LED Lighting

High-levels of brightness and intensity


Low-voltage and current requirements

Low radiated heat

High reliability (resistant to shock and vibration)

No UV Rays

Long source life

Can be easily controlled and programmed

What is an LED?

Think light emitting diodes (LEDs) are just for flashlights and cell phone displays? Think again. Once relegated to humble indicator lights in electronic devices, LED lights have advanced at remarkable rates to enable an entirely new category of lighting that’s projected to reach $30 billion by 2025.

These very same sources will one day light our homes and everyday spaces. Why? Because they’re highly efficient, long lasting, environmentally friendly and inherently controllable – enabling both new and traditional applications of light. Promising future aside, LED lighting systems already illuminate famous buildings, bridges, retail shops, television studios, theatre stages, hotels, casinos, hospitals, restaurants and celebrity-filled nightclubs around the world.

What is so different about LED Lights?

First, let’s take a look at the traditional light bulb or “lamp” as it’s called by the industry.

The light in most homes is produced by incandescent sources. The bulb structure is produced when hot glass is blown into moulds and then cooled and coated with diffusing material. Placed inside the bulb is a very thin and fragile, coiled tungsten filament (.0017 inches thick). For the bulb to produce light and an electric current is passed through a conductor and the tungsten is heated to the point at which it gives off light. Unfortunately, these bulbs, like many of their relatives, are not very energy efficient; roughly 10% of the energy is used to make visible light.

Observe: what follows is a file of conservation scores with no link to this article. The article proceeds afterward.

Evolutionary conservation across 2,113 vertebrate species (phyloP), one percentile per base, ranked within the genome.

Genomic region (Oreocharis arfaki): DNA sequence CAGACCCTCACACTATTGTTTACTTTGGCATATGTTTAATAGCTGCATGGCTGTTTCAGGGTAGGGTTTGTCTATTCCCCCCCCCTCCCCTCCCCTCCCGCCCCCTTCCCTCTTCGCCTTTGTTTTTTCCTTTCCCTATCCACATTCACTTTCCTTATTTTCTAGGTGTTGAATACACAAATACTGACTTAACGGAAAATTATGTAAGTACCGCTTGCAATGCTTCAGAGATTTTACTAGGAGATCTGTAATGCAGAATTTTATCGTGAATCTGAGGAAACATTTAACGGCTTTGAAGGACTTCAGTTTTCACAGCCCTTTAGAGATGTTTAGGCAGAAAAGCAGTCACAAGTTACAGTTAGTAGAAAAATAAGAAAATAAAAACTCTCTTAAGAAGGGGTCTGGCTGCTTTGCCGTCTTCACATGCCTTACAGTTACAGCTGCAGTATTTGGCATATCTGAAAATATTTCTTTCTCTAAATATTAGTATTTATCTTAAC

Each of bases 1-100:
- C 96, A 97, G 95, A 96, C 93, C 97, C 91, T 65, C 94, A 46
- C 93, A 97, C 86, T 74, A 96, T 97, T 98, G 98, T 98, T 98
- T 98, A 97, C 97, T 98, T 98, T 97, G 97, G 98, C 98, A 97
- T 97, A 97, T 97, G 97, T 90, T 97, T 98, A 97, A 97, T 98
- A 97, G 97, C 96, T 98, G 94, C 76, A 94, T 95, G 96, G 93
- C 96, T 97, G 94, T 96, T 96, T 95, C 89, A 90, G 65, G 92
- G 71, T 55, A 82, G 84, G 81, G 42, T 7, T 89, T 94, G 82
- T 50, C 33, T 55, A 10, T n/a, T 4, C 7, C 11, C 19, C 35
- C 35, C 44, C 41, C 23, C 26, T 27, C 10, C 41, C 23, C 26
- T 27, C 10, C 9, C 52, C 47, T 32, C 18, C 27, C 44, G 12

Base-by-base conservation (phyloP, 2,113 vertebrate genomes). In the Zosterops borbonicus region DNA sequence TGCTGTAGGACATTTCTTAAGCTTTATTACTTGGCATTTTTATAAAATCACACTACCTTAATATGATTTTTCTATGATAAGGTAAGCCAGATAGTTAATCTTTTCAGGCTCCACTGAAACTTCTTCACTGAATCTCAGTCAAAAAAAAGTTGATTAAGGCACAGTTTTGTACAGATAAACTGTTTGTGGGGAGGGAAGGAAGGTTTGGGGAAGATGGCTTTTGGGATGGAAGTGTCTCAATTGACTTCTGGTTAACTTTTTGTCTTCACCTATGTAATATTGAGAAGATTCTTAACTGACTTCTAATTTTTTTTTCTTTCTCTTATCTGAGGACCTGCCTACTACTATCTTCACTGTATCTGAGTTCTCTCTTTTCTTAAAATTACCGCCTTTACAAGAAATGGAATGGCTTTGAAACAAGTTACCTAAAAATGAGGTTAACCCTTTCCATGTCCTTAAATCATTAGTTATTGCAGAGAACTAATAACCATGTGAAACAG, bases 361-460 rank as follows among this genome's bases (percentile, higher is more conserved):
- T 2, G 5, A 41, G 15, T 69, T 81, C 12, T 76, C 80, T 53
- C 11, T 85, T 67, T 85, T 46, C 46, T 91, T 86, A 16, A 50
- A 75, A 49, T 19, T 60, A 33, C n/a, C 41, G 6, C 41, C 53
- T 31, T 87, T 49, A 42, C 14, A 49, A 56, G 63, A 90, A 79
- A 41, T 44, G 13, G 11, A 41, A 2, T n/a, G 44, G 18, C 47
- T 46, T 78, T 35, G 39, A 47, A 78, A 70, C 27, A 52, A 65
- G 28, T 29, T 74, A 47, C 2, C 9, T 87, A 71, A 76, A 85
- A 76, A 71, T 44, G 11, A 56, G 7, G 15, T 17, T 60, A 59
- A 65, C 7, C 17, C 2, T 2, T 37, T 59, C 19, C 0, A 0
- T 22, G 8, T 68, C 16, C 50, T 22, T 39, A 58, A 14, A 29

How Do LED Lights Work?

The structure of the LED light is completely different than that of the light bulb. Amazingly, the LED has a simple and strong structure. The beauty of the structure is that it is designed to be versatile, allowing for assembly into many different shapes. The light-emitting semiconductor material is what determines the LED’s colour.

As indicated by its name, the LED is a diode that emits light. A diode is a device that allows current to flow in only one direction. Almost any two conductive materials will form a diode when placed in contact with each other. When electricity is passed through the diode the atoms in one material (within the semiconductor chip) are excited to a higher energy level. The atoms in that first material have too much energy and need to release that energy. The energy is then released as the atoms shed electrons to the other material within the chip. During this energy release light is created. The colour of the light from the LED is a function of the ingredients (materials) and recipes (processes) that make up the chip.